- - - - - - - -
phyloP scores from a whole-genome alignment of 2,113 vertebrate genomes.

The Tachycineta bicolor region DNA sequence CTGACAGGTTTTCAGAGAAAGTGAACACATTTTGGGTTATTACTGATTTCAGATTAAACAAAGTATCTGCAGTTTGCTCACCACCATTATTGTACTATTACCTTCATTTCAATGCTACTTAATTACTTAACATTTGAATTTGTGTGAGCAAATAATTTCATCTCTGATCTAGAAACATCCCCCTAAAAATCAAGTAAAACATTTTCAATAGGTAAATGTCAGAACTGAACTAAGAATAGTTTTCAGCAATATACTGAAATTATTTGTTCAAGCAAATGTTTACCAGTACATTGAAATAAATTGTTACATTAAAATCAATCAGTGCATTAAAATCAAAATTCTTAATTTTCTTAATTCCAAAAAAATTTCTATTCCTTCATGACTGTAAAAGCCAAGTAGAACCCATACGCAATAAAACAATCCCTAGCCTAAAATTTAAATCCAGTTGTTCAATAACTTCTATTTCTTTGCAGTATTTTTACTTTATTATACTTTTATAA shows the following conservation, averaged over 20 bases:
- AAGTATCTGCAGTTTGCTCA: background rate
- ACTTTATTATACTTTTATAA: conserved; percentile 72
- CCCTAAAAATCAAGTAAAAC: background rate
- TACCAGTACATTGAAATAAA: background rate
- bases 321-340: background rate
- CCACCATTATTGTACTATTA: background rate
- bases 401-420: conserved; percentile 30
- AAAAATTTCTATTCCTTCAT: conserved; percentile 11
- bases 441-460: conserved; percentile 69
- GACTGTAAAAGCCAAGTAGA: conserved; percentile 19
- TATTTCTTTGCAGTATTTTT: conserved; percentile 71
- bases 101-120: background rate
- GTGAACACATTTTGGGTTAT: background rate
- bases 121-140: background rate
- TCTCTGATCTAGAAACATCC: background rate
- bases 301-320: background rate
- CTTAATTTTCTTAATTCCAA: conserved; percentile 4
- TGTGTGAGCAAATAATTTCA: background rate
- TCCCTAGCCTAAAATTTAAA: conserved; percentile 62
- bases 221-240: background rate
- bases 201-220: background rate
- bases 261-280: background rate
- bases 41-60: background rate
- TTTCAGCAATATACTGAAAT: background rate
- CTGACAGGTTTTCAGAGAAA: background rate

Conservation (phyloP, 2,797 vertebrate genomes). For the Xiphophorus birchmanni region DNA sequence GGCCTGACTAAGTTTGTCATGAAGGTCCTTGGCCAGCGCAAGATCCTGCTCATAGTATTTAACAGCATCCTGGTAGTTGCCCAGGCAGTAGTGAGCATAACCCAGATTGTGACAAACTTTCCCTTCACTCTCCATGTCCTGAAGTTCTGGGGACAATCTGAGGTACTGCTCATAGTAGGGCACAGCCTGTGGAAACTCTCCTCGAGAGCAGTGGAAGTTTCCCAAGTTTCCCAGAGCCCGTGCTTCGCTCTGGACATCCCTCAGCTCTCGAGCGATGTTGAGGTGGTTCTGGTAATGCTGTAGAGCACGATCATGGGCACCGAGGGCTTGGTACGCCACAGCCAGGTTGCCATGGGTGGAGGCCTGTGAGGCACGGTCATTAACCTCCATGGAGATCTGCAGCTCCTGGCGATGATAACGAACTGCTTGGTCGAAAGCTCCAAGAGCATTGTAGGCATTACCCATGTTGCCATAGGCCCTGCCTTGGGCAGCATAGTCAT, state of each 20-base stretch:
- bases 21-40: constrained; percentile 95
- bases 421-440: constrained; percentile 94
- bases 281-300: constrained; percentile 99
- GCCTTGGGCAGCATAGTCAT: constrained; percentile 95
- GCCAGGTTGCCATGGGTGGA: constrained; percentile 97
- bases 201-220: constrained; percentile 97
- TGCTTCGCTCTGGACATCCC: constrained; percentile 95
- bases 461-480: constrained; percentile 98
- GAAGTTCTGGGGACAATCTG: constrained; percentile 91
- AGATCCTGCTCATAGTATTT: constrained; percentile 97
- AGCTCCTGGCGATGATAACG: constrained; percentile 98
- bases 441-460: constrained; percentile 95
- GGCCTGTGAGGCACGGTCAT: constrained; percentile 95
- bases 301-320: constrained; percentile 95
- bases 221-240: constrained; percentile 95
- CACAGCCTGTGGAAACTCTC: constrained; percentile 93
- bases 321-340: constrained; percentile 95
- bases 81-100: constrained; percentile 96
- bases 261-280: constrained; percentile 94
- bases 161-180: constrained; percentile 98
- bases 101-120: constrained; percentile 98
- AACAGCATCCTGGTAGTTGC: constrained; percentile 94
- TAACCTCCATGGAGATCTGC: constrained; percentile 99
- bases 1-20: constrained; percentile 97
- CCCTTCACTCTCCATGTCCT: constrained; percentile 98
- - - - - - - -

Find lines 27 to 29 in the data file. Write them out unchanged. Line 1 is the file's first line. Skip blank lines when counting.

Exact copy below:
- CTGACAGGTTTTCAGAGAAA: background rate

Conservation (phyloP, 2,797 vertebrate genomes). For the Xiphophorus birchmanni region DNA sequence GGCCTGACTAAGTTTGTCATGAAGGTCCTTGGCCAGCGCAAGATCCTGCTCATAGTATTTAACAGCATCCTGGTAGTTGCCCAGGCAGTAGTGAGCATAACCCAGATTGTGACAAACTTTCCCTTCACTCTCCATGTCCTGAAGTTCTGGGGACAATCTGAGGTACTGCTCATAGTAGGGCACAGCCTGTGGAAACTCTCCTCGAGAGCAGTGGAAGTTTCCCAAGTTTCCCAGAGCCCGTGCTTCGCTCTGGACATCCCTCAGCTCTCGAGCGATGTTGAGGTGGTTCTGGTAATGCTGTAGAGCACGATCATGGGCACCGAGGGCTTGGTACGCCACAGCCAGGTTGCCATGGGTGGAGGCCTGTGAGGCACGGTCATTAACCTCCATGGAGATCTGCAGCTCCTGGCGATGATAACGAACTGCTTGGTCGAAAGCTCCAAGAGCATTGTAGGCATTACCCATGTTGCCATAGGCCCTGCCTTGGGCAGCATAGTCAT, state of each 20-base stretch:
- bases 21-40: constrained; percentile 95